This case study delves into how St. Vladimir Ukrainian Catholic Parish Knights of Columbus successfully created their own parish directory. The guide outlines the steps they took, their insights for improvement, and practical advice for other parishes considering a similar project. The advice presented is based on their experience and may not necessarily reflect the best practices for every parish.

1) Pre-Promotion

St. Vladimir Parish DIrectory

The parish began by promoting the directory project through the Knights of Columbus members. They added a bulletin announcement:

“Join us for free individual and family parish photos after Divine Liturgy on Sunday, April 14, and April 21. Organized by the Knights of Columbus, your captured moments will be emailed to you and featured in our new upcoming Parish Directory!”

Father Jim also informed parishioners, particularly encouraging participation at the end of the Divine Liturgy. Posters were placed at the back of the church where parish information is typically found.

There also was numerous social media posts posted on the parish Facebook page throughout the entire iniative.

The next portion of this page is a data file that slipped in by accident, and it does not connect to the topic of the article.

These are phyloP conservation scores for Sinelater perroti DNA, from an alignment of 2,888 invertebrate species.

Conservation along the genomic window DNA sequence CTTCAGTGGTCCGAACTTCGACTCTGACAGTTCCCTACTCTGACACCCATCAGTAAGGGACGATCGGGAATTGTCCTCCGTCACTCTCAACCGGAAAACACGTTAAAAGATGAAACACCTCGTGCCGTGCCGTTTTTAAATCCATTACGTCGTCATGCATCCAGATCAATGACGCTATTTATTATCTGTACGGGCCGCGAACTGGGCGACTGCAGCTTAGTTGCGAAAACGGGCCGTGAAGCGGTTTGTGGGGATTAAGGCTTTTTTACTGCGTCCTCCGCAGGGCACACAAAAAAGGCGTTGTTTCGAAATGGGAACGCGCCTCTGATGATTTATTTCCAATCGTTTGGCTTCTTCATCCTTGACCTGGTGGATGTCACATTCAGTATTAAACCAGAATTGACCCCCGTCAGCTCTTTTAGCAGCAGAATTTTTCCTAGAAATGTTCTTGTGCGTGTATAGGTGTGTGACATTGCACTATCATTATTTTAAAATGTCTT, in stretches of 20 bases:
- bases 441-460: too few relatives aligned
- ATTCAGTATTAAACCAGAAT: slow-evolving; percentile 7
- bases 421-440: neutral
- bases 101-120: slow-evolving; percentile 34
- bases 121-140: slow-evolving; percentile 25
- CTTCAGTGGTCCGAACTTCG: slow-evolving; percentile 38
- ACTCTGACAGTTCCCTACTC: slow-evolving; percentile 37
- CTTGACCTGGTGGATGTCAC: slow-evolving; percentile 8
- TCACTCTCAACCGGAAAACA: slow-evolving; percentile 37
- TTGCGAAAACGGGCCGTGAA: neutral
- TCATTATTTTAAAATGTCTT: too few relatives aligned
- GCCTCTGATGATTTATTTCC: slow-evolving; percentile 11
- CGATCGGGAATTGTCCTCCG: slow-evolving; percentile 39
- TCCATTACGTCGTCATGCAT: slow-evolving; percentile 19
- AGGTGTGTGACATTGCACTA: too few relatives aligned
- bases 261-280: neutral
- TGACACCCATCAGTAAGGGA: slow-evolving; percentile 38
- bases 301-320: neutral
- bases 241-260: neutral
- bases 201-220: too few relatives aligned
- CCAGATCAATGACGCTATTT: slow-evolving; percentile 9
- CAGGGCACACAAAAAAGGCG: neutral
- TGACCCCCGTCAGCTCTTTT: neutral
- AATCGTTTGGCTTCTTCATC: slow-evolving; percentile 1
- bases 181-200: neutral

2) Free Family Photos

St. Vladimir Parish DIrectory

A primary goal was to promote the project as a free family initiative. Parishioners could receive high-quality photos of themselves, their parish organizations, or their families via email. This not only helped increase awareness of Ukrainian Catholicism but also strengthened the sense of community within the parish. Families were encouraged to share their photos online, showcasing the parish to a wider audience. Printed copies could be obtained from local photo printing stores.

3) How many sessions should we offer? 

Given St. Vladimir Parish’s small size, the initial plan was to offer free photo sessions over two weeks, with a third week added later. This approach accounted for the tendency of people to delay participation until the last moment. Ultimately, six sessions were offered for families and three for parish organizations.